Okay, where to start with this one?Continue reading
Recently, while recording an episode of the rightly-popular Shedunnit podcast, I was moved to lament the decline in quality represented by most modern attempts at the impossible crime in fiction (and, for all I know, in reality, too). Today’s self-published crime novel, Ill Wind (2020) by Jean Heller, perhaps demonstrates the reasons for that decline better than I’ve previously managed myself.Continue reading
In 2019 the Marvel Cinematic Universe reached its culmination in Avengers: Endgame, somewhat overshadowing the fact that Rob Innes’ 10-book Blake Harte series was also about to pay off in this, the first novel-length entry.Continue reading
It’s fair to say that no-one has done more for the curation of John Dickson Carr’s work than Douglas G. Greene: collecting various obscure short pieces in the likes of The Door to Doom and Other Detections (1980), Merrivale, March, and Murder (1991), and Fell and Foul Play (1991), writing the staggeringly comprehensive (and recently reprinted) biography The Man Who Explained Miracles (1995), and enabling, through Crippen & Landru, publication of two — soon to be three — collections of Carr’s radio scripts edited by Tony Medawar.Continue reading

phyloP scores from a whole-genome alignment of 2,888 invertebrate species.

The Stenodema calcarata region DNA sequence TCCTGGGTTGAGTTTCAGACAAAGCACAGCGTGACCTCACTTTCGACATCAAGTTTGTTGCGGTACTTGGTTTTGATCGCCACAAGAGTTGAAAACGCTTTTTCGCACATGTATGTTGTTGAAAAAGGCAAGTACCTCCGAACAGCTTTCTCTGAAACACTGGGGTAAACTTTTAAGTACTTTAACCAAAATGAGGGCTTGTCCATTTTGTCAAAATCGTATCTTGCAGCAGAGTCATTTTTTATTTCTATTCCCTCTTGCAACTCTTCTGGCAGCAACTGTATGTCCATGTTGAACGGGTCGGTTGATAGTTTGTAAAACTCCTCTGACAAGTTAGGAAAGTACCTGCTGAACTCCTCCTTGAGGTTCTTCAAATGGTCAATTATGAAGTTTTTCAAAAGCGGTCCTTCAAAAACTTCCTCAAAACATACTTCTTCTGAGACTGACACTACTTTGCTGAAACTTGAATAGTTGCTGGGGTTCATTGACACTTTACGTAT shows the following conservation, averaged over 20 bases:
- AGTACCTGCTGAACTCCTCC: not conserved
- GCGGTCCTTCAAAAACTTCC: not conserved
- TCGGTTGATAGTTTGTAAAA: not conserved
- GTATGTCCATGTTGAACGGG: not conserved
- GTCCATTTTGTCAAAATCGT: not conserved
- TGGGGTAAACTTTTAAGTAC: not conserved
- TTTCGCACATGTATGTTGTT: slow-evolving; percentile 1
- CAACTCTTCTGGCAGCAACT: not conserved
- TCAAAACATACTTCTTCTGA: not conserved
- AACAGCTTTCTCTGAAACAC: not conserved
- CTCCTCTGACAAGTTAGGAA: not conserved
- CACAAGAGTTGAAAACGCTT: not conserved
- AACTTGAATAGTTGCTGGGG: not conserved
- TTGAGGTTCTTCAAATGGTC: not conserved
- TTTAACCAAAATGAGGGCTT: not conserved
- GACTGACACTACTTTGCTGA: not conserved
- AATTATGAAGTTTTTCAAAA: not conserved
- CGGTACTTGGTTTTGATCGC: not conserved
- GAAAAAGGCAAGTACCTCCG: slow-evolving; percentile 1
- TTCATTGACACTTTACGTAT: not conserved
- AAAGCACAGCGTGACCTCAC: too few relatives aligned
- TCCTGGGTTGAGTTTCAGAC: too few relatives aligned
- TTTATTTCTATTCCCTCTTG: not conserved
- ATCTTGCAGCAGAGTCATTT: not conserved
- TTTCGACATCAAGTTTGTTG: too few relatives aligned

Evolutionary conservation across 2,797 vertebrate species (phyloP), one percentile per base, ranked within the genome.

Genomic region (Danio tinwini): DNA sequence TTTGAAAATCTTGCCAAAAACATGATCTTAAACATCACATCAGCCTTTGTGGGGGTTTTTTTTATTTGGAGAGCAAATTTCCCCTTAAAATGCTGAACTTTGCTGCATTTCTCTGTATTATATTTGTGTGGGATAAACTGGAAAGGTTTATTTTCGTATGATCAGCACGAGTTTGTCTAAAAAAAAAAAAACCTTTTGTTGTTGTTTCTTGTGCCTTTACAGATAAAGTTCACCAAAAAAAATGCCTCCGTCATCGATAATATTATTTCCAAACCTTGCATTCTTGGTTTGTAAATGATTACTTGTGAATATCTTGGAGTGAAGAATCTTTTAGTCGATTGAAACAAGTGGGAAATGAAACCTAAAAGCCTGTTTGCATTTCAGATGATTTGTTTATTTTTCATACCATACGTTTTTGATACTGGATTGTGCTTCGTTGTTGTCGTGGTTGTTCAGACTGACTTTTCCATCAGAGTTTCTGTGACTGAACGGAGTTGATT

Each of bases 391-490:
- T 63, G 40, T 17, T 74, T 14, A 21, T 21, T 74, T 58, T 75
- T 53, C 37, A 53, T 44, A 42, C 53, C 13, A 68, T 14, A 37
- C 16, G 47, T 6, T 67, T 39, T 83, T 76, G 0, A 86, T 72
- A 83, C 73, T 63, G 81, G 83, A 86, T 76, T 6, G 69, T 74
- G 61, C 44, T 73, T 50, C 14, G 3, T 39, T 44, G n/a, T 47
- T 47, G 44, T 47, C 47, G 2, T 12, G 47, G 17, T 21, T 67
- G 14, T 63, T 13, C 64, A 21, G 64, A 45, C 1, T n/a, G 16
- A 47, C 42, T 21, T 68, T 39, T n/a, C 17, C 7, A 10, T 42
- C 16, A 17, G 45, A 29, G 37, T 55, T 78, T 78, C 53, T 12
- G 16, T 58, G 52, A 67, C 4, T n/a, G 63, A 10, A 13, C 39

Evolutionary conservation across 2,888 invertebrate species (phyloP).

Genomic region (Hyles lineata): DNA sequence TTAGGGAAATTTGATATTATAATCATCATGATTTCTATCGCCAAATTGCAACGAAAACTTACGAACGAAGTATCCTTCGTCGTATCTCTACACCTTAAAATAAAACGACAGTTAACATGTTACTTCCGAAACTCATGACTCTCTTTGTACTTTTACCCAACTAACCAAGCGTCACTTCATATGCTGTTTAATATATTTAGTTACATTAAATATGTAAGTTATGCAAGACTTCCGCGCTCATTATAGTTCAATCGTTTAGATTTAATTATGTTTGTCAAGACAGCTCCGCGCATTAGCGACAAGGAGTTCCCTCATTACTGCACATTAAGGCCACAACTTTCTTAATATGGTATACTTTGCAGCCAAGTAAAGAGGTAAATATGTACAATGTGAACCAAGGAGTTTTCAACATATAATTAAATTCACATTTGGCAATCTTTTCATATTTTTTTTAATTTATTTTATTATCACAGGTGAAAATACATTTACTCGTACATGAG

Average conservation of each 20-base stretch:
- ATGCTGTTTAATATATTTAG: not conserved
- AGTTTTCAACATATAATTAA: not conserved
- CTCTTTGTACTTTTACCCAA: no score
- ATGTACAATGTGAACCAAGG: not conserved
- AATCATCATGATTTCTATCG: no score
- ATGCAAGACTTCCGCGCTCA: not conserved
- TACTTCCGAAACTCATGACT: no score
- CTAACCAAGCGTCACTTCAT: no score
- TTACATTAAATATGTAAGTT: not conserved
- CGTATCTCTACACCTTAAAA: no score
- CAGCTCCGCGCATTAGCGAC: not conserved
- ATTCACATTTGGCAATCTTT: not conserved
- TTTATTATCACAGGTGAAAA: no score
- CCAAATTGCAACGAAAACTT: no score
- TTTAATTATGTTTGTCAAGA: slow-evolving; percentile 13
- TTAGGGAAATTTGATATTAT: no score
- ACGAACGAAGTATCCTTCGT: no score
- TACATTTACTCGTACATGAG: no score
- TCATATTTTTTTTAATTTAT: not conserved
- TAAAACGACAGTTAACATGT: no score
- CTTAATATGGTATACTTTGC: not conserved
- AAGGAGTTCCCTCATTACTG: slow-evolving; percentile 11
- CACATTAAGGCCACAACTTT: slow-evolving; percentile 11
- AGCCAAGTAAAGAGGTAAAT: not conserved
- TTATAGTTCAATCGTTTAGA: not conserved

You’re doubtless aware of the superbly wide-ranging Golden Age-focussed Shedunnit podcast run by Caroline Crampton, and I was delighted to be asked to contribute to an episode about locked room mysteries and impossible crimes. The results are now online for your listening pleasure.
The devastation wrought by the First World War in the sheer quantity of life lost saw an upsurge in the popularity of spirit mediums, to the extent that no less an authority on the rational than Arthur Conan Doyle fell under their spell. Given that this rise in open chicanery coincided with the birth of the detective novel, it surprises me that The Psychic Killer took such a long time to appear in GAD, perhaps owing to its intersection with the impossible crime and the associated difficulties of explaining away the tricks on the page — The Reader is Warned (1939) by Carter Dickson being easily the best example of a very, very small subset.